Second Stage Attacks Go Hand In Hand With Targeted Trend
With a seemingly unstoppable upsurge of targeted attacks in recent years, hackers are naturally finding better ways to acquire personal identifying information to really hone in on their victims. They're called second stage attacks.
Specifically, second stage attacks are multi-faceted cyber assaults in which the attackers infiltrate a network and steal data from one organization to leverage a more targeted, victim-specific attack on another account.
“Second stage attacks are more effective and more dangerous because of the targeted aspect, and they come more heavily armed,” said Derek Manky, Fortinet senior security strategist. “They have more information on them that's going to let them attack more efficiently.”
Meanwhile, Manky says that these kinds of highly targeted, individualized attacks have gained momentum in recent years in due to the proliferation of social media, which gives attackers a wealth of identifying information at their fingertips and the ability to easily launch highly personalized attacks.
Here's one scenario. A hacker targets an employee in a company—acquiring his or her online information from a social networking site such as LinkedIn or Facebook. The hacker sends the victim a phishing email compelling them to click on a link or open an attachment, that, when launched, downloads an information stealing trojan. Among other things, the trojan gleans data on numerous high profile customers. The customer data is then used to conduct a highly targeted social engineering attack on C-level executives in another company in an effort to steal intellectual property and proprietary product information.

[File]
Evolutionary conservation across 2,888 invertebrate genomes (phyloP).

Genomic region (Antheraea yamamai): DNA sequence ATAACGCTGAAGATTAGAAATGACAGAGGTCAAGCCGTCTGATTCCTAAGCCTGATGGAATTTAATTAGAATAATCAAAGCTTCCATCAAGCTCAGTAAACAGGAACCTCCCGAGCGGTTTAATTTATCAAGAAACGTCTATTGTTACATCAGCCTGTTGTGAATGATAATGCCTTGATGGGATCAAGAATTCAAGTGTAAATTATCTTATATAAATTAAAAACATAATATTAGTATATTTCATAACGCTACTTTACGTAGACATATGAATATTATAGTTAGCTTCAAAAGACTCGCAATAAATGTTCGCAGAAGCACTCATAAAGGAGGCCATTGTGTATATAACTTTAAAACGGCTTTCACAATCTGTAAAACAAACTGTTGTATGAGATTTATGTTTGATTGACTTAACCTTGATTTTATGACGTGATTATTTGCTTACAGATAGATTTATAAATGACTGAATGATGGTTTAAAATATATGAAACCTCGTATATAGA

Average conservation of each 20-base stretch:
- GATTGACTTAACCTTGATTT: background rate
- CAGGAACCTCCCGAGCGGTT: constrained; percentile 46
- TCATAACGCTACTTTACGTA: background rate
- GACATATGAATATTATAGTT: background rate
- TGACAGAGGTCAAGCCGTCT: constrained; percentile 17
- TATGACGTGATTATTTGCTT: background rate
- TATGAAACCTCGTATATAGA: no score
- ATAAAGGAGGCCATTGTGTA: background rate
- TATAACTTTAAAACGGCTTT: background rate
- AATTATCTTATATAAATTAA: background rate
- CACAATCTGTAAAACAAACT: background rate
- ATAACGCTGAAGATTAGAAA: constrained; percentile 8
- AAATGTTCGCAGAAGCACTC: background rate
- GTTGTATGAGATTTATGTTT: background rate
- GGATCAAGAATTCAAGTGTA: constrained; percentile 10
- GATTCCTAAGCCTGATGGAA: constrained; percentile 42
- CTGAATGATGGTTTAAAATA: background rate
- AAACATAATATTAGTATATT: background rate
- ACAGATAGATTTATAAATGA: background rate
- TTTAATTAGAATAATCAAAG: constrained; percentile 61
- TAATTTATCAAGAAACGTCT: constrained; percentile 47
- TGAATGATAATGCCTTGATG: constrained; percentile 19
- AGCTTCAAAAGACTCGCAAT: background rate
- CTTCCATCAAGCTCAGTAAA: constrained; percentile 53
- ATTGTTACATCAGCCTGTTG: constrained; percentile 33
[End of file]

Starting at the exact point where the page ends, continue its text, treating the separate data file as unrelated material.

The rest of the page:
"In a similar scenario, user credentials can also be stolen and re-used with success to log into other sites -- since, unfortunately, many people use the same password on multiple sites," Manky adds.
Meanwhile, as targeted attacks become more sophisticated, it stands to reason that attackers will put increased effort into complex attacks that consist of multiple phases. The reason? Simply put, the more targeted an attack, the better chance a hacker has of convincing a victim to click on embedded malware, and the higher the returns. (The mentality could be likened to an aggressive stalker--the more someone is determined to find you, the harder it is to get away.)
And while the generic mass attacks aren't exactly going away, they're losing their effectiveness—and profitability—as more users are catching on to their tactics.
“Generally the click-through rates are much higher with these targeted and second stage attacks than with the blanketed ones,” Manky says. “The generic spam emails, those rates are lower because people are starting to become more educated and aware of those campaigns. Naturally attackers are starting to go to second stage and targeted attacks. And they're easier to execute these days.”
One example of a high profile second stage attack occurred with a major assault against SKCommunications/Cyworld. Last year South Korea's SK Communications Co. revealed that a hack into its systems led to other major attacks on two of its subsidiaries—Nate, Korea's third-most visited Web search engine, and Cyworld, the country's biggest social networking site with 25 million users, accounting for half the country's population. Hackers compromised and modified a server so that more than 60 SK Communications computers would receive a trojaned 4 update file when they conducted routine security updates. The trojaned update files came from ESTSoft's update server, which SK Communications used. Once the computers were compromised, the hackers could gain entry into the user databases in order to execute attacks on tens of millions of Cyworld and Nate users.